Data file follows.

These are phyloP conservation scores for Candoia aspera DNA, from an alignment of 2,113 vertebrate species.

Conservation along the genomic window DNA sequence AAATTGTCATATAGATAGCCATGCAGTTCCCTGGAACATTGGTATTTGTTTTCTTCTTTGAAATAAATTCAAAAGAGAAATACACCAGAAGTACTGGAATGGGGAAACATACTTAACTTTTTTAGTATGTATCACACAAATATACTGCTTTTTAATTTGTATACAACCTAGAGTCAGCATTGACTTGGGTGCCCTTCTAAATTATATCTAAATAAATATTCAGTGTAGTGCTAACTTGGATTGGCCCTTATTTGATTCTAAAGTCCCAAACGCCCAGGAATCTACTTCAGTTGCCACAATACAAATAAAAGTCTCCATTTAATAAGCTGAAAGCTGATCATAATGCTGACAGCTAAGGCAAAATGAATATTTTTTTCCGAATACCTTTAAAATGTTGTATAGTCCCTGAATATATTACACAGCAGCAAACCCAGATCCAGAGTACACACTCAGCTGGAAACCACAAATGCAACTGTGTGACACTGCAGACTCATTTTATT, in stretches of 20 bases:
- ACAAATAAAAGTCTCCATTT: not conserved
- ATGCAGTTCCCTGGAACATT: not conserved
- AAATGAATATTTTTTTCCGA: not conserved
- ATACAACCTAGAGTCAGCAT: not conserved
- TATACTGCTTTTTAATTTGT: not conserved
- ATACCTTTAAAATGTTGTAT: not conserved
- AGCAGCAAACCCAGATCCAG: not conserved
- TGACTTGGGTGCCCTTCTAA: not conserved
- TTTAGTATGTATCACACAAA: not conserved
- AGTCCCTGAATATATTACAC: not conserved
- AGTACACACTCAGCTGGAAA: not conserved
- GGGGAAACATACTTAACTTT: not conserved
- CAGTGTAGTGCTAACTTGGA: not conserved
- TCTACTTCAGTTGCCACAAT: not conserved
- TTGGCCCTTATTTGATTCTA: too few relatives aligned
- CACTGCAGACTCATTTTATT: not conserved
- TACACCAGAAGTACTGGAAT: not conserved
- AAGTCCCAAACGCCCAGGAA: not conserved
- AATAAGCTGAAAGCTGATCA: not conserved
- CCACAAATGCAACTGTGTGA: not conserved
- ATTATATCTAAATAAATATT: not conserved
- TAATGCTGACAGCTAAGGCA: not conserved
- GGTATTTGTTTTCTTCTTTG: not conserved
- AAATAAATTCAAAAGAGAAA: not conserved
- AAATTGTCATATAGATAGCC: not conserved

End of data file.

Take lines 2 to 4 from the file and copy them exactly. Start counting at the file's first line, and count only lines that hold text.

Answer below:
Conservation along the genomic window DNA sequence AAATTGTCATATAGATAGCCATGCAGTTCCCTGGAACATTGGTATTTGTTTTCTTCTTTGAAATAAATTCAAAAGAGAAATACACCAGAAGTACTGGAATGGGGAAACATACTTAACTTTTTTAGTATGTATCACACAAATATACTGCTTTTTAATTTGTATACAACCTAGAGTCAGCATTGACTTGGGTGCCCTTCTAAATTATATCTAAATAAATATTCAGTGTAGTGCTAACTTGGATTGGCCCTTATTTGATTCTAAAGTCCCAAACGCCCAGGAATCTACTTCAGTTGCCACAATACAAATAAAAGTCTCCATTTAATAAGCTGAAAGCTGATCATAATGCTGACAGCTAAGGCAAAATGAATATTTTTTTCCGAATACCTTTAAAATGTTGTATAGTCCCTGAATATATTACACAGCAGCAAACCCAGATCCAGAGTACACACTCAGCTGGAAACCACAAATGCAACTGTGTGACACTGCAGACTCATTTTATT, in stretches of 20 bases:
- ACAAATAAAAGTCTCCATTT: not conserved
- ATGCAGTTCCCTGGAACATT: not conserved